Royal couple won’t learn baby’s sex until its birth

Kate Expectant parents: Kate and William.

The Duke and Duchess of Cambridge have asked not to be told their baby’s gender because they want it to be a surprise, a palace spokesman has revealed.

The royal households are putting the final touches to their plans for the birth of the royal baby next month, who will be third in line to the throne, whether a boy or a girl.

Fairfax understands that the couple are not having twins, as was previously speculated.

Barring a last-minute emergency, the baby will be born in the private Lindo Wing of the NHS hospital St Mary’s in Paddington, west London, in mid-July.

William plans to be by his wife’s side in the delivery room.

Both William and Harry were born in the Lindo Wing, as were other royals. Its website boasts of an “internationally renowned obstetric unit” with individual birthing rooms, and even a wine list for happy couples to toast their baby’s arrival with a glass of champagne.

As international media attention focuses on the birth, St James’ Palace pleaded for restraint from the media. A spokesman said the recent scandal in which Australian radio DJs made a hoax call to King Edward VII hospital where the Duchess of Cambridge was being treated for morning sickness was “still strong in the memories” of the palace.

Much of the birth will be shrouded in secrecy. The first the public will hear of it is an official announcement shortly after the Duchess of Cambridge is admitted to hospital.

She will be treated by doctors from the royal household, assisted by staff from St Mary’s. The team will be led by surgeon and gynaecologist Marcus Setchell, who served for almost two decades as the Queen’s surgeon/gynaecologist and has delivered several royals as well as Tony Blair and Cherie Booth’s fourth child, Leo.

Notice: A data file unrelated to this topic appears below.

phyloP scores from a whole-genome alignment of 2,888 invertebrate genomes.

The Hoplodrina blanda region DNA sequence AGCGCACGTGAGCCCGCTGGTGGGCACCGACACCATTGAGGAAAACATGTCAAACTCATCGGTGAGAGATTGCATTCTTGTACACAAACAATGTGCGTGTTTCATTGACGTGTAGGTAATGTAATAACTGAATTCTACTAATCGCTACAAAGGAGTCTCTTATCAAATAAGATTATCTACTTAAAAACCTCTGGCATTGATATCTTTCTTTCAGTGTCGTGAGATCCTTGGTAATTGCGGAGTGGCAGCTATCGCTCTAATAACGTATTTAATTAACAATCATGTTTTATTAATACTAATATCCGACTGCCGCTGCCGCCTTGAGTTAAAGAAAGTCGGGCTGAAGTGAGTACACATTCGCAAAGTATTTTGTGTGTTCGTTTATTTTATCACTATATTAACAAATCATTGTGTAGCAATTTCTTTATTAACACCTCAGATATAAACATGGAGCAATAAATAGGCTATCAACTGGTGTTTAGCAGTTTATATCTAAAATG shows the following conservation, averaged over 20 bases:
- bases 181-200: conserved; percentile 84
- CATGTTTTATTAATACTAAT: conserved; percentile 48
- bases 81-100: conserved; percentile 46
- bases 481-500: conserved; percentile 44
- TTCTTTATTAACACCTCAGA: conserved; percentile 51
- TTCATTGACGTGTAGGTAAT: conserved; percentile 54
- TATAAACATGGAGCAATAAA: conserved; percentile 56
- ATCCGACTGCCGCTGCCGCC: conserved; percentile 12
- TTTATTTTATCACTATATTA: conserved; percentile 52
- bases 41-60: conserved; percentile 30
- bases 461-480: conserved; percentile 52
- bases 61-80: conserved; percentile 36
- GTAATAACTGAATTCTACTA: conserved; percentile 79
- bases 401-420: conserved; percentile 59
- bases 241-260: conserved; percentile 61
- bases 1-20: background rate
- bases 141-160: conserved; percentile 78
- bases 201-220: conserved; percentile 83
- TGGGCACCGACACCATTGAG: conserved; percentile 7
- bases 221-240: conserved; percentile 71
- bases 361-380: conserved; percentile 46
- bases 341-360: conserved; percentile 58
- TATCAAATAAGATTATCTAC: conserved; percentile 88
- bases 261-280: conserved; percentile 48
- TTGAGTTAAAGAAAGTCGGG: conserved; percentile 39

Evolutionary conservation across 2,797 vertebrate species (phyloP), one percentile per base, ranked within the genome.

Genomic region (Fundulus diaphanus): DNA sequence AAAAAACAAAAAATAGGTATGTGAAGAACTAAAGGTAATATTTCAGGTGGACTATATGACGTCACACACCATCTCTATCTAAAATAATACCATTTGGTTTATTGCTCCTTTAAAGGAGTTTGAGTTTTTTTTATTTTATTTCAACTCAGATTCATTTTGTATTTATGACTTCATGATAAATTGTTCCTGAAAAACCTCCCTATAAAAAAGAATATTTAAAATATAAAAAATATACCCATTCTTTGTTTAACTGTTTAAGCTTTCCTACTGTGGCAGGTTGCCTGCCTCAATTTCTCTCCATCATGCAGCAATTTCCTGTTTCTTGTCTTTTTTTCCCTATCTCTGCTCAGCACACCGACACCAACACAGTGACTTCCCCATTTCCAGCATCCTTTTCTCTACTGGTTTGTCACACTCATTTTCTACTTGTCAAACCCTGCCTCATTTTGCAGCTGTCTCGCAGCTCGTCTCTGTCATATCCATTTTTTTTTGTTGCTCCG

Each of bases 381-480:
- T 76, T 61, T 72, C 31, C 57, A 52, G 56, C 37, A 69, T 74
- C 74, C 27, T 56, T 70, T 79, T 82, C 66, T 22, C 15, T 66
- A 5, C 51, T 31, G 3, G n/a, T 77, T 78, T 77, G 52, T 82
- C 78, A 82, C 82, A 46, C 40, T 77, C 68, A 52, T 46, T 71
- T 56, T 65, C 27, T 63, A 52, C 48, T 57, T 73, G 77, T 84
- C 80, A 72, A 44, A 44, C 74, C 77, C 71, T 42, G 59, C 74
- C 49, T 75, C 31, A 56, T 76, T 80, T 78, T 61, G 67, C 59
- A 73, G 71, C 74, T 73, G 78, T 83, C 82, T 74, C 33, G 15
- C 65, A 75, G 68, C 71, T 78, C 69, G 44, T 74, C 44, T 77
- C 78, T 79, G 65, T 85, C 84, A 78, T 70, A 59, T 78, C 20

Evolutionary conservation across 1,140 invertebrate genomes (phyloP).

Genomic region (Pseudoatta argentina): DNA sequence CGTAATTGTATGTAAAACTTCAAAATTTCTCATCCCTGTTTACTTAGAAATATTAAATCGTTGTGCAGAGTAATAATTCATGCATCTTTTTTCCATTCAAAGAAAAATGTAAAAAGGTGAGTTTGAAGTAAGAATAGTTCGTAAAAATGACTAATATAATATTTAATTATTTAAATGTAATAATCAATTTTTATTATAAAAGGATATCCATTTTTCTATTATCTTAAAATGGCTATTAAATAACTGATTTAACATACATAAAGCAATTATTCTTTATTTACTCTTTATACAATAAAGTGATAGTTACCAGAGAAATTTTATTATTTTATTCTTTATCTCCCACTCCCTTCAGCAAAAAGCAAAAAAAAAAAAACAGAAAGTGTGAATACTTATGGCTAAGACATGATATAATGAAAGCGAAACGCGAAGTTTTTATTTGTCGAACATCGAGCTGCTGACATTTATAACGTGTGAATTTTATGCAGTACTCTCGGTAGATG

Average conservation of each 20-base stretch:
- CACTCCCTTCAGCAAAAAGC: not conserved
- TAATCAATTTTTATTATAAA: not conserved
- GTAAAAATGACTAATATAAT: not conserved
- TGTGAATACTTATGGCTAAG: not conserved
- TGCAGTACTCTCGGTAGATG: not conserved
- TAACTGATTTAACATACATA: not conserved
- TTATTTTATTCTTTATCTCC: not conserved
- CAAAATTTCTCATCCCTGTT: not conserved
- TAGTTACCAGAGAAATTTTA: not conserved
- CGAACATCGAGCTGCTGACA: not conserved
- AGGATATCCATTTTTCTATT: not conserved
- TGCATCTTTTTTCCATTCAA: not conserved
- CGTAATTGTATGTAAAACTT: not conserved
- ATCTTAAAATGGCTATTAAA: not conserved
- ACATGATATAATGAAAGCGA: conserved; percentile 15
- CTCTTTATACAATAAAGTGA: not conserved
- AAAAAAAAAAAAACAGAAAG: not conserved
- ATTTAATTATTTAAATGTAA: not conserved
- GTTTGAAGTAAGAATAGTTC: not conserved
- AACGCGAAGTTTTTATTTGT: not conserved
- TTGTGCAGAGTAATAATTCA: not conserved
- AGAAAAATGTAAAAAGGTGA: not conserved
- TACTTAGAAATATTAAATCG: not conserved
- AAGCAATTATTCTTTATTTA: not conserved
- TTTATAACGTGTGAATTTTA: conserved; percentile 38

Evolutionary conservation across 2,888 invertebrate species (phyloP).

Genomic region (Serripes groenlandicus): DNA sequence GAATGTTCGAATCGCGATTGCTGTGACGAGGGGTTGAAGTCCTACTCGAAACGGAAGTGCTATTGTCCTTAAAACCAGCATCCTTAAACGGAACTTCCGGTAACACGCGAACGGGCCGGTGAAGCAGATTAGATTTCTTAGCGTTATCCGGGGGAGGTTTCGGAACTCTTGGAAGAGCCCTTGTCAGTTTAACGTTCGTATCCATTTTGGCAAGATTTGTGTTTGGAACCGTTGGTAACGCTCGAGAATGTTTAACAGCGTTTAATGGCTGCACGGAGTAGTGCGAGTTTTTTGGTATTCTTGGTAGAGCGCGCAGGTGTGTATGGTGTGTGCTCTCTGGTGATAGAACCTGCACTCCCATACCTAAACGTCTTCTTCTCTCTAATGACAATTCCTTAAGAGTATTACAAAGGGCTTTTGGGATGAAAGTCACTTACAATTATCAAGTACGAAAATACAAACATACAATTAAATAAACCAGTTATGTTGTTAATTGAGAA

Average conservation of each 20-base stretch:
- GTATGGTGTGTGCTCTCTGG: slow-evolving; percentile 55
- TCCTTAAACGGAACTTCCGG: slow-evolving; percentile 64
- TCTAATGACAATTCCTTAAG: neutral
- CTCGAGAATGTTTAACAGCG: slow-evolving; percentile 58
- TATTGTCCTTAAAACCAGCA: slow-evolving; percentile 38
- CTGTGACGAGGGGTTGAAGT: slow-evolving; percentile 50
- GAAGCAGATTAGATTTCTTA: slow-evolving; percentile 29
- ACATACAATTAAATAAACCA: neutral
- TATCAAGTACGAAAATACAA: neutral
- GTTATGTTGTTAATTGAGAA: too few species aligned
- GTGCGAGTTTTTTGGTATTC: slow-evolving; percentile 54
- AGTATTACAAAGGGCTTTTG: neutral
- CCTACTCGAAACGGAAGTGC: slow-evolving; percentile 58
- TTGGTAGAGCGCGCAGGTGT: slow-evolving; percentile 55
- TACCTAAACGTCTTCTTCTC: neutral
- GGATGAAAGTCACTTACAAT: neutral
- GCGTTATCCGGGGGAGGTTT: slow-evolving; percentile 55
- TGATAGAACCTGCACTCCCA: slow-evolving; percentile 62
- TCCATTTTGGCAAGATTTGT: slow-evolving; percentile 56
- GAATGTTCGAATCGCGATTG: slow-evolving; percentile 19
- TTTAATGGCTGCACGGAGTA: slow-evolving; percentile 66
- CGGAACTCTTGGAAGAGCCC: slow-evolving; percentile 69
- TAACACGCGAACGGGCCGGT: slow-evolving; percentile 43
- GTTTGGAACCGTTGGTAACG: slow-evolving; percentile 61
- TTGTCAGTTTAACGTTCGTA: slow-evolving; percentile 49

His assistant for the birth, Alan Farthing, replaced him in 2008 as the Queen’s surgeon/gynaecologist.

Unless there are complications, Fairfax understands that no medical details of the delivery will be released.

Though the royal staff have been planning for a birth at St Mary’s Lindo Wing, they have contingency plans should the Duchess go into labour while away from London in the next few weeks.

Immediately following the birth, the medical team will sign a formal notice that will be taken by car to Buckingham Palace. The notice will also reveal the baby’s gender.

At the same time members of the royal family and the Middleton family will be told of the birth. The Palace will also inform the UK government, and the governors-general of the realms including Australia.

The formal notice will then be placed, according to time-worn tradition, on a simple wooden easel in the Buckingham Palace forecourt. The placement of the notice on the easel marks the moment that the birth is ‘officially’ announced – and at that point the palace will also release the news via Twitter and other electronic media.

The same easel was used to announce William’s birth, though for some other royal births the notice has been chained to the palace railings.

The baby’s name has not been revealed – and may not be announced until days after the birth. Officially they will be titled “His (or Her) royal highness, prince (or princess) of Cambridge” – the family name of Windsor may not appear on the official birth certificate.

The first that the public will see of the baby will be when the couple leave the hospital after the birth, at a time agreed on by the couple and their doctors.

William will take the standard two weeks paternity leave from his job at the RAF’s search and rescue unit, but will return to duty in North Wales after that.

His three-year secondment to the RAF ends in a few months’ time, but his plans after that have not been announced.

Catherine will take maternity leave from her royal duties – her final official appearance was last weekend – and has reportedly not yet decided when she will resume them.

The couple plan to take the newborn baby to a more private location than the palaces of central London for their first few weeks as parents. The palace has not revealed where, though some speculate it will be Balmoral Castle in Scotland.

Some weeks after the birth the baby will be baptised, though plans have yet to be finalised as to a venue and date.

The new family will then move to an apartment in Kensington Palace, which is currently being renovated and will be ready around September.

The original release of this article first appeared on the website of Hangzhou Night Net.